Daily environmental conditions determine the competition-facilitation balance for plant water status

Alexandra Wright, Stefan A. Schnitzer, Peter B. Reich

Research output: Contribution to journalArticlepeer-review

27 Scopus citations

Abstract

Plants compete with their neighbours for a finite set of limiting resources, and this decreases individual plant performance, growth and survival. However, neighbouring plants also affect each other in positive ways. Positive facilitative effects can occur when neighbouring plants ameliorate harsh abiotic conditions (temperature, wind and high irradiation). Thus, when environmental conditions are severe, the importance of facilitation may increase. The co-occurrence and masking effects of competition and facilitation among neighbouring plants have made it difficult to tease them apart in the past. We planted bur oak acorns (Quercus macrocarpa) into an experimental diversity gradient in a central MN grassland that provided a gradient in plant biomass. We predicted that greater biomass of neighbours would increase both competition and facilitation as measured by impacts on the minimum leaf water potential reached on any given day. Under moderate conditions, competition should predominate, but under hot/dry conditions, facilitation should become more important. We measured temperature, humidity and soil moisture in these plots for two growing seasons, as well as oak seedling leaf water potential across a range of daily conditions. On cool/humid days, plant interactions were dominated by competition for soil water: leaf water potentials of juvenile oaks were lower in plots with greater herbaceous biomass (and higher diversity). Conversely, on hot/dry days, facilitation of the microclimate determined the net effect of plants on their neighbours: leaf water potentials of juvenile oaks were higher in plots with higher herbaceous diversity and biomass. Synthesis. In terms of plant water status, plant interactions among neighbours can flip from net negative (competition) to net positive (facilitation) depending on daily abiotic conditions. The relative importance of both positive and negative interactions for plant water status may affect the overall performance of plants over time.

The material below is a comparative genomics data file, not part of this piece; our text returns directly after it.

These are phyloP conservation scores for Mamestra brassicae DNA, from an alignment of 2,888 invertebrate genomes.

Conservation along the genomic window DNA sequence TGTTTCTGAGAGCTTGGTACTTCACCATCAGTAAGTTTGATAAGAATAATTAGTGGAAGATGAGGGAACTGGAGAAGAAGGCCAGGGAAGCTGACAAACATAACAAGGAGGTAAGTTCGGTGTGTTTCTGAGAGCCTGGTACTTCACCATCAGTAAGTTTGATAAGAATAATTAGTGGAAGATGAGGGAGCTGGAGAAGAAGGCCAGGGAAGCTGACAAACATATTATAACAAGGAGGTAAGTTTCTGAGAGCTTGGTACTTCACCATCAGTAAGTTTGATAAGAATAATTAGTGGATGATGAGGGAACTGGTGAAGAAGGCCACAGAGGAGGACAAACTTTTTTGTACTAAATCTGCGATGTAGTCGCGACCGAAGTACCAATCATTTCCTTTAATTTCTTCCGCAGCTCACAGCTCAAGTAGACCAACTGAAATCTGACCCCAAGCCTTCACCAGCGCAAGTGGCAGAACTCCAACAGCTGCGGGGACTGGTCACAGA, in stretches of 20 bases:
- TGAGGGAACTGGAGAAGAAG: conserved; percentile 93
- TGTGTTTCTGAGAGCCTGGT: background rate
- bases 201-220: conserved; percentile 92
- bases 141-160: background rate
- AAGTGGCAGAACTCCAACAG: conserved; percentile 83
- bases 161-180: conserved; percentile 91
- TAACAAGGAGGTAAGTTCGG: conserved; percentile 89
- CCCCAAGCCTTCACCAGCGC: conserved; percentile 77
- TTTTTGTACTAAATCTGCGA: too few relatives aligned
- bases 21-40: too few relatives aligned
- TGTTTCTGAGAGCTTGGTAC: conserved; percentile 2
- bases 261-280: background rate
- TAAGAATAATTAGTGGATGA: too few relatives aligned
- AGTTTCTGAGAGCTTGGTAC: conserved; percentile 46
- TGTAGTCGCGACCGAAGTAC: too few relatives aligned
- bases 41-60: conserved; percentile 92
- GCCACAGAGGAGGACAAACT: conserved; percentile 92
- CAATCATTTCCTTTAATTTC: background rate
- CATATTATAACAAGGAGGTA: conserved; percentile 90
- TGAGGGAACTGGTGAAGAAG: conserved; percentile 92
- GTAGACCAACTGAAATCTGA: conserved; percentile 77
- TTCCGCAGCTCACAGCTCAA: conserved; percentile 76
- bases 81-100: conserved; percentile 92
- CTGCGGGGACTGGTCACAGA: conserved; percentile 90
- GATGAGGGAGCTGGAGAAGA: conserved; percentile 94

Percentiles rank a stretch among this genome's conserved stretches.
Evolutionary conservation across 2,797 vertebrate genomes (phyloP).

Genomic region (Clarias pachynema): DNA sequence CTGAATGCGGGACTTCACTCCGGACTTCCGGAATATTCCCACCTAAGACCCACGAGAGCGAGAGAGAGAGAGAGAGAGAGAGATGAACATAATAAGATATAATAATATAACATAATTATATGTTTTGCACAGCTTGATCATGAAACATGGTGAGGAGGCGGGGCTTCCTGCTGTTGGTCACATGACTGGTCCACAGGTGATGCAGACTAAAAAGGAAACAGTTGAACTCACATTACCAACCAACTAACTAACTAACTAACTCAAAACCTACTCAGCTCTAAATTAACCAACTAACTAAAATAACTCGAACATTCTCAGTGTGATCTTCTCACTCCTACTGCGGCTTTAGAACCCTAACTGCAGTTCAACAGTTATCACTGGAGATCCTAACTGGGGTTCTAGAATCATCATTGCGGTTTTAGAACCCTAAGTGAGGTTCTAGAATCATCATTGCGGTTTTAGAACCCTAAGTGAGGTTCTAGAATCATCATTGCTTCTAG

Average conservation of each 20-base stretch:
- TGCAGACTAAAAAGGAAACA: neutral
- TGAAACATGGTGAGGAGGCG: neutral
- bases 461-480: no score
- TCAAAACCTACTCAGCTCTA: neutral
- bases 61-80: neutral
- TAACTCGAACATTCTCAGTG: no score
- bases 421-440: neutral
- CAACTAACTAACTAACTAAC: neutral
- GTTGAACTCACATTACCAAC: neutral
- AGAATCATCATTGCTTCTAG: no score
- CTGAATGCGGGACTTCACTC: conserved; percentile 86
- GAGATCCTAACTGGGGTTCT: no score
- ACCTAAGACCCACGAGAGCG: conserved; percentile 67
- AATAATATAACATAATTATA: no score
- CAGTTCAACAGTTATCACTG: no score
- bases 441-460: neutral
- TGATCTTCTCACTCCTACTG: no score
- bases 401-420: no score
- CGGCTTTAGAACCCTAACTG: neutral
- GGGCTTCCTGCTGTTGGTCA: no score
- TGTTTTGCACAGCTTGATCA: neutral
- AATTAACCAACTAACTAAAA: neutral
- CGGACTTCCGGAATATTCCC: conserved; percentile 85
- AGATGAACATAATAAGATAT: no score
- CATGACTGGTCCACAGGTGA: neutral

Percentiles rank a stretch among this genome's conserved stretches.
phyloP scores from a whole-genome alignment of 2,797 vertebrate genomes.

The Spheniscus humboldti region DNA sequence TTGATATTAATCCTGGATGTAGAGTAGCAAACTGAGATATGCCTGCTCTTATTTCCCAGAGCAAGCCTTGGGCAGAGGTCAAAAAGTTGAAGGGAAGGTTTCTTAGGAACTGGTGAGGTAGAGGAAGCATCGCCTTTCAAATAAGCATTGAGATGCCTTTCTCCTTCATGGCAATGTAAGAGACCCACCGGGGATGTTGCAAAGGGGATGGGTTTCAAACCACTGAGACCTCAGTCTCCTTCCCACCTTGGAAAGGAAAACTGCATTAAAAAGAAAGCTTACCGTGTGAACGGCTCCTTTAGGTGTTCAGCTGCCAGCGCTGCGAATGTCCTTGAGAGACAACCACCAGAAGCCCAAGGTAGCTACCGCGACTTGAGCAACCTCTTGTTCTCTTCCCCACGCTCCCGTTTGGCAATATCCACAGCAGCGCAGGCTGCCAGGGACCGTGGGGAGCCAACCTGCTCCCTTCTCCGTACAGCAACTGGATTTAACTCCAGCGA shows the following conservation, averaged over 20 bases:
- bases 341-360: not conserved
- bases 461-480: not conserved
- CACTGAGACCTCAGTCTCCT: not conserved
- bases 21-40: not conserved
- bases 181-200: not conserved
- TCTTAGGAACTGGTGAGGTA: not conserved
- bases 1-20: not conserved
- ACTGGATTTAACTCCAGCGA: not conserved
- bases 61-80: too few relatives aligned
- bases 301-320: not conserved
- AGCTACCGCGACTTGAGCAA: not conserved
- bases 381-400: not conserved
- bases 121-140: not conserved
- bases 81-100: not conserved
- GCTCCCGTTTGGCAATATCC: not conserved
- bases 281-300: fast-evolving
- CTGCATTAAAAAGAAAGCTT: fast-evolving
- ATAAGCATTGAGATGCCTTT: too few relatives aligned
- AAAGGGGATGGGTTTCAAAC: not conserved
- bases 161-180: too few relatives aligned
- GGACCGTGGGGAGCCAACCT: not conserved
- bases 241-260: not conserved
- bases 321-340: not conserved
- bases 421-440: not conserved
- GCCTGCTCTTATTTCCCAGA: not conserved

Original languageEnglish (US)
Pages (from-to)648-656
Number of pages9
JournalJournal of Ecology
Volume103
Issue number3
DOIs
StatePublished - May 1 2015

Bibliographical note

Publisher Copyright:
© 2015 The Authors. Journal of Ecology © 2015 British Ecological Society.

Keywords

  • Climate change
  • Environmental severity
  • Microclimate amelioration
  • Plant-plant interactions
  • Resource limitation
  • Soil moisture
  • Stress-gradient hypothesis
  • Vapour pressure deficit

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